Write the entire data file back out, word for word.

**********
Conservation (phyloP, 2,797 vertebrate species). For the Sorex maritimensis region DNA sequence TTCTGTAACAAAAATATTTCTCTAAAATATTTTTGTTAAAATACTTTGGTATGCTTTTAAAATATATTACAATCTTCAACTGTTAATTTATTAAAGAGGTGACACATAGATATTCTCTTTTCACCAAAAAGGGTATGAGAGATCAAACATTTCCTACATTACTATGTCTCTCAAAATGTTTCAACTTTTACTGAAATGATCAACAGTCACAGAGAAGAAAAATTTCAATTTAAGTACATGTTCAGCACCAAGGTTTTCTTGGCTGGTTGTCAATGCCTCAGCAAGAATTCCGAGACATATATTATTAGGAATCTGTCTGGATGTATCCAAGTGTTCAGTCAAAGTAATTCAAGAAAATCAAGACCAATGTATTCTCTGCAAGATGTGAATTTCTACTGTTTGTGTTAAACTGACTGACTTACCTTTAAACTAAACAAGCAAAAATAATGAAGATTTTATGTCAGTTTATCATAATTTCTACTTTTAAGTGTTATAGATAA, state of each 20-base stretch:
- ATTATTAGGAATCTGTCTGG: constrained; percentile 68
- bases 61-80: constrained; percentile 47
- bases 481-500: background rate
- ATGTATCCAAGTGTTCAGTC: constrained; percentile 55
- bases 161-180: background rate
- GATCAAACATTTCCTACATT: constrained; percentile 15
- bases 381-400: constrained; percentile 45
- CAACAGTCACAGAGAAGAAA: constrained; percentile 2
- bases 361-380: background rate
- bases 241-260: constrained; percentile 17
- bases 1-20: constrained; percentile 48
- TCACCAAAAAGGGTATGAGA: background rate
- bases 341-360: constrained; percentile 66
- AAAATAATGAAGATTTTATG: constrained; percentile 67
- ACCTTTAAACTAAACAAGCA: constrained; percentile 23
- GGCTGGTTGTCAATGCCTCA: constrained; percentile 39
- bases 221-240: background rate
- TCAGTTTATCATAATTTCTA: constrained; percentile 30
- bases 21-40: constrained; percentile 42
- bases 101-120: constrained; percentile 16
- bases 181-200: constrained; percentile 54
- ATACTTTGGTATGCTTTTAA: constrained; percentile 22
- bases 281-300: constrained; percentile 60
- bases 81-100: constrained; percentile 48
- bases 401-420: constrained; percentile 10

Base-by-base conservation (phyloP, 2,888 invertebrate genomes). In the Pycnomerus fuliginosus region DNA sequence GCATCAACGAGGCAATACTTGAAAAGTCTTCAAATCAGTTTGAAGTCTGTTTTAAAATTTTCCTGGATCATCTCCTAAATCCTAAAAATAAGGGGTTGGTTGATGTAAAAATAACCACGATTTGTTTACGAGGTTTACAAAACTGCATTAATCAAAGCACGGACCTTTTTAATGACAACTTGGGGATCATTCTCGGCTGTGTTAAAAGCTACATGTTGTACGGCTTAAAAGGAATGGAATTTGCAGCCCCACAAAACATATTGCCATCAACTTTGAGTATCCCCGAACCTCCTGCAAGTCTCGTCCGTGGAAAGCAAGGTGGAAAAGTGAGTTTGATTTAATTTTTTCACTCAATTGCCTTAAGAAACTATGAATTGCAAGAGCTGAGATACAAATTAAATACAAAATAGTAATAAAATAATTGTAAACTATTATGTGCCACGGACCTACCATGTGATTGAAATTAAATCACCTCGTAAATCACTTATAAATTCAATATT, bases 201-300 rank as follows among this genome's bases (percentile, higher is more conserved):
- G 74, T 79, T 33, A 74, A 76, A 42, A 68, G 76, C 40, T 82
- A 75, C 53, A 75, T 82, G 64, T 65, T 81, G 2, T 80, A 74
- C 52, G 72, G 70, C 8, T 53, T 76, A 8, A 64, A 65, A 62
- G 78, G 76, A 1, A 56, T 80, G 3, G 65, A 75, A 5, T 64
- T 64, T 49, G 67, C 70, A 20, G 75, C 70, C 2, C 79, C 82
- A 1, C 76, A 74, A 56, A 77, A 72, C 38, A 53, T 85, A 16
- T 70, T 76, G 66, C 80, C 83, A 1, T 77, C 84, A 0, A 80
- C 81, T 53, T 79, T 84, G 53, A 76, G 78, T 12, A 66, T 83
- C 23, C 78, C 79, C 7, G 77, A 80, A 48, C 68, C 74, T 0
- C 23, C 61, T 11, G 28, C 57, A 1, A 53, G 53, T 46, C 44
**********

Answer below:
Conservation (phyloP, 2,797 vertebrate species). For the Sorex maritimensis region DNA sequence TTCTGTAACAAAAATATTTCTCTAAAATATTTTTGTTAAAATACTTTGGTATGCTTTTAAAATATATTACAATCTTCAACTGTTAATTTATTAAAGAGGTGACACATAGATATTCTCTTTTCACCAAAAAGGGTATGAGAGATCAAACATTTCCTACATTACTATGTCTCTCAAAATGTTTCAACTTTTACTGAAATGATCAACAGTCACAGAGAAGAAAAATTTCAATTTAAGTACATGTTCAGCACCAAGGTTTTCTTGGCTGGTTGTCAATGCCTCAGCAAGAATTCCGAGACATATATTATTAGGAATCTGTCTGGATGTATCCAAGTGTTCAGTCAAAGTAATTCAAGAAAATCAAGACCAATGTATTCTCTGCAAGATGTGAATTTCTACTGTTTGTGTTAAACTGACTGACTTACCTTTAAACTAAACAAGCAAAAATAATGAAGATTTTATGTCAGTTTATCATAATTTCTACTTTTAAGTGTTATAGATAA, state of each 20-base stretch:
- ATTATTAGGAATCTGTCTGG: constrained; percentile 68
- bases 61-80: constrained; percentile 47
- bases 481-500: background rate
- ATGTATCCAAGTGTTCAGTC: constrained; percentile 55
- bases 161-180: background rate
- GATCAAACATTTCCTACATT: constrained; percentile 15
- bases 381-400: constrained; percentile 45
- CAACAGTCACAGAGAAGAAA: constrained; percentile 2
- bases 361-380: background rate
- bases 241-260: constrained; percentile 17
- bases 1-20: constrained; percentile 48
- TCACCAAAAAGGGTATGAGA: background rate
- bases 341-360: constrained; percentile 66
- AAAATAATGAAGATTTTATG: constrained; percentile 67
- ACCTTTAAACTAAACAAGCA: constrained; percentile 23
- GGCTGGTTGTCAATGCCTCA: constrained; percentile 39
- bases 221-240: background rate
- TCAGTTTATCATAATTTCTA: constrained; percentile 30
- bases 21-40: constrained; percentile 42
- bases 101-120: constrained; percentile 16
- bases 181-200: constrained; percentile 54
- ATACTTTGGTATGCTTTTAA: constrained; percentile 22
- bases 281-300: constrained; percentile 60
- bases 81-100: constrained; percentile 48
- bases 401-420: constrained; percentile 10

Base-by-base conservation (phyloP, 2,888 invertebrate genomes). In the Pycnomerus fuliginosus region DNA sequence GCATCAACGAGGCAATACTTGAAAAGTCTTCAAATCAGTTTGAAGTCTGTTTTAAAATTTTCCTGGATCATCTCCTAAATCCTAAAAATAAGGGGTTGGTTGATGTAAAAATAACCACGATTTGTTTACGAGGTTTACAAAACTGCATTAATCAAAGCACGGACCTTTTTAATGACAACTTGGGGATCATTCTCGGCTGTGTTAAAAGCTACATGTTGTACGGCTTAAAAGGAATGGAATTTGCAGCCCCACAAAACATATTGCCATCAACTTTGAGTATCCCCGAACCTCCTGCAAGTCTCGTCCGTGGAAAGCAAGGTGGAAAAGTGAGTTTGATTTAATTTTTTCACTCAATTGCCTTAAGAAACTATGAATTGCAAGAGCTGAGATACAAATTAAATACAAAATAGTAATAAAATAATTGTAAACTATTATGTGCCACGGACCTACCATGTGATTGAAATTAAATCACCTCGTAAATCACTTATAAATTCAATATT, bases 201-300 rank as follows among this genome's bases (percentile, higher is more conserved):
- G 74, T 79, T 33, A 74, A 76, A 42, A 68, G 76, C 40, T 82
- A 75, C 53, A 75, T 82, G 64, T 65, T 81, G 2, T 80, A 74
- C 52, G 72, G 70, C 8, T 53, T 76, A 8, A 64, A 65, A 62
- G 78, G 76, A 1, A 56, T 80, G 3, G 65, A 75, A 5, T 64
- T 64, T 49, G 67, C 70, A 20, G 75, C 70, C 2, C 79, C 82
- A 1, C 76, A 74, A 56, A 77, A 72, C 38, A 53, T 85, A 16
- T 70, T 76, G 66, C 80, C 83, A 1, T 77, C 84, A 0, A 80
- C 81, T 53, T 79, T 84, G 53, A 76, G 78, T 12, A 66, T 83
- C 23, C 78, C 79, C 7, G 77, A 80, A 48, C 68, C 74, T 0
- C 23, C 61, T 11, G 28, C 57, A 1, A 53, G 53, T 46, C 44